Caspian Sea Biodiversity Project under umbrella of Caspian Sea Environment Program
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The Caspian Sea is the largest lake, both by its area and volume. The watershed of this large water body is approximately 3.5m km2 that makes more than 10 % of all drainless areas on the earth. The Caspian has a lot of unusual features. Its level is lower than the mean sea level (M.S.L.). In the 20th century it has been fluctuating within the range of almost four meters, approximately from -25 м in the beginning of the century to -29 м in 1977. In the end of the 20th century, the sea levels unexpectedly soared, and in the beginning of the 21st century began to drop again and then stabilized. The Caspian is not a freshwater lake.
Its waters are rather brackish; three times less concentrated than in the World Ocean. As well as all land-locked lakes, the water balance of the Caspian hinges on precipitation, river and ground water runoffs, and evaporation, which are directly linked to atmospheric circulation.
The Caspian Sea has also unusual origins. It is a remnant of the ancient northern gulf of the Thetis Ocean, which used to connect the Atlantic and the Pacific Oceans. The Caspian can be compared to Australia because it was separated from the World Ocean a long ago, as Australia was from other continents. Many rare animals and plants, which are called living fossils, have survived both in the Caspian and Australia due to the isolation.
The Caspian is not a homogeneous lake. Three different water bodies are united within its borders, each of them has its own physical conditions and biological diversity.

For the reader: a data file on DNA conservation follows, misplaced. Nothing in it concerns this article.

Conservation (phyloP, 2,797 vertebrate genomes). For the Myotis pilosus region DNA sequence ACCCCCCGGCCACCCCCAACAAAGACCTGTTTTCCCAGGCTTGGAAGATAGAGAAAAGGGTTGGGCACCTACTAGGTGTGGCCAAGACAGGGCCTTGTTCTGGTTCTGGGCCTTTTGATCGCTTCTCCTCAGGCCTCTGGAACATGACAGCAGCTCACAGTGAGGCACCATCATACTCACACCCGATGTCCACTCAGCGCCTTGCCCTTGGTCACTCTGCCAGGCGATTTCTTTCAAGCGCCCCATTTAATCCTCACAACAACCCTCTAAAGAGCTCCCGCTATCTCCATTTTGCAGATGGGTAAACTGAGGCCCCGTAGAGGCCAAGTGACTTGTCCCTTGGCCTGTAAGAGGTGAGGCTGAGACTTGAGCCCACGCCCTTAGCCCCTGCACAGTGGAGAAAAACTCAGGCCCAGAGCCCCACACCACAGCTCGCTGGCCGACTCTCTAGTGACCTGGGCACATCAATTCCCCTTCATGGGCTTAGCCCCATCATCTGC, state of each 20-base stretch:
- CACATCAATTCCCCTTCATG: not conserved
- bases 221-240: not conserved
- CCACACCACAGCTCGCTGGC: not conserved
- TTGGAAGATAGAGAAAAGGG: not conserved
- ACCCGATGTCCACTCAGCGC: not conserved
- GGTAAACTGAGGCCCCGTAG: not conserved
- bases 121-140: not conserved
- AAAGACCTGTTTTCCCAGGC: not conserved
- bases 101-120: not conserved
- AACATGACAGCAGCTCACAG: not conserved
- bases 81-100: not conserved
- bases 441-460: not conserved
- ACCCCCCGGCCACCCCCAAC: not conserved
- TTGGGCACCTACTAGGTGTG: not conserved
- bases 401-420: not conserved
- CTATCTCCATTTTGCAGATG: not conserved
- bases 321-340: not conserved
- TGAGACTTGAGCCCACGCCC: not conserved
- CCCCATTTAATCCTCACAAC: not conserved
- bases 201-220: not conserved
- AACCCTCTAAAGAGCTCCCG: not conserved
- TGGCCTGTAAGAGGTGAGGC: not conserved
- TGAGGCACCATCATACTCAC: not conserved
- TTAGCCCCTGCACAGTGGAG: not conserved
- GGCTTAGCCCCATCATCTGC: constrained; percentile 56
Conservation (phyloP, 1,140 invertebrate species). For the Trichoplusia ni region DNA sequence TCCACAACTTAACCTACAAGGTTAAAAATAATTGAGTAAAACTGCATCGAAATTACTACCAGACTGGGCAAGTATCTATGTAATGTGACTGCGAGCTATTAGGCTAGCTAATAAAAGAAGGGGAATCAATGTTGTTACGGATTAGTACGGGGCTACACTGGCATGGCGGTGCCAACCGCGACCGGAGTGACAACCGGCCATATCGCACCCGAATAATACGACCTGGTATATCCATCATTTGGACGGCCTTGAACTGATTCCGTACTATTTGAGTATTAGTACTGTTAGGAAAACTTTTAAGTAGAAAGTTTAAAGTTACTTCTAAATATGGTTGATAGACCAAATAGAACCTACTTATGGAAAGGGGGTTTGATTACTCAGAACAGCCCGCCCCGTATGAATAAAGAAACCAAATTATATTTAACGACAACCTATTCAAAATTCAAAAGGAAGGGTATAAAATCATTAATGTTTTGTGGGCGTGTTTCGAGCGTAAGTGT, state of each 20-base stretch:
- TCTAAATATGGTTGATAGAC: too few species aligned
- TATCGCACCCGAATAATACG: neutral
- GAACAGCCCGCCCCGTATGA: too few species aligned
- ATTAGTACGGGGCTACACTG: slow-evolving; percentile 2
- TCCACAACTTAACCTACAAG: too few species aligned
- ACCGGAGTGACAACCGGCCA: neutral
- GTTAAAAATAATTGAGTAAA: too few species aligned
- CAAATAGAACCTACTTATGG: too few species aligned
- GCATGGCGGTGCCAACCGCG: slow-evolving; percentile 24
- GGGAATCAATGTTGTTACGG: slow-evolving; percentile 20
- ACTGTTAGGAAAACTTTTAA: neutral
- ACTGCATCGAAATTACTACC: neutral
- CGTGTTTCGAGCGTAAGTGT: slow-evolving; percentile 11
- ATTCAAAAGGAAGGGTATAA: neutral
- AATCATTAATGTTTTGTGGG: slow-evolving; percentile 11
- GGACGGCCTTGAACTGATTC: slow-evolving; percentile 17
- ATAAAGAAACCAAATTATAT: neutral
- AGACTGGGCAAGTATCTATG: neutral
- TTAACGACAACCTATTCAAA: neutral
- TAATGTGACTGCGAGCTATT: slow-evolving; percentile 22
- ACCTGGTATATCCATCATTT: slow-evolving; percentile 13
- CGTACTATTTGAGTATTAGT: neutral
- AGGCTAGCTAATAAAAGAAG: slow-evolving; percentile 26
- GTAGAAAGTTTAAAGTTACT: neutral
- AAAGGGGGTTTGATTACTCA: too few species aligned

Of these, the first water body is its northern area. The second is its middle and southern areas. The third is the shallow gulf Kara-Bogaz-Gol, located at eastern coast of the Caspian. Of these three water bodies, the second one is the largest. It contains some 99 % of the total volume of the sea and occupies two thirds of its surface. Many researchers consider this part of the Caspian Sea as the real Caspian. The water salinity is almost stable here fluctuating within 12-13 gr/l. This is the normal salinity of the Caspian. This part of the sea is inhabited by the greatest number of unique Caspian species, which descend from ancient inhabitants of the Thetis. This is the deepest part of the sea, which in the southern basin exceeds 1 km. This part of the Caspian has never completely dried up, independently of climate changes that occurred in past geological epochs. A sufficient amount of water has always remained here, consequently preserving the life in it, though the increased water salinity usually resulted in reduction of the number of inhabitants in such regressive phases.
The area and volume of the northern water body is smaller. It contains about 1 % of the volume of the Caspian, and its area amounts to one third of the total area of the Caspian. Its water salinity is not stable and, as a rule, is lower than that of the Middle Caspian by a factor of 2 or 3 due to river runoffs. Namely, the Volga meets the Caspian Sea here, and this river provides about 80 % of the total river runoff. Many unique Caspian species rarely occur in this part of the Caspian because of low water salinity, however some of them run to this area to spawn.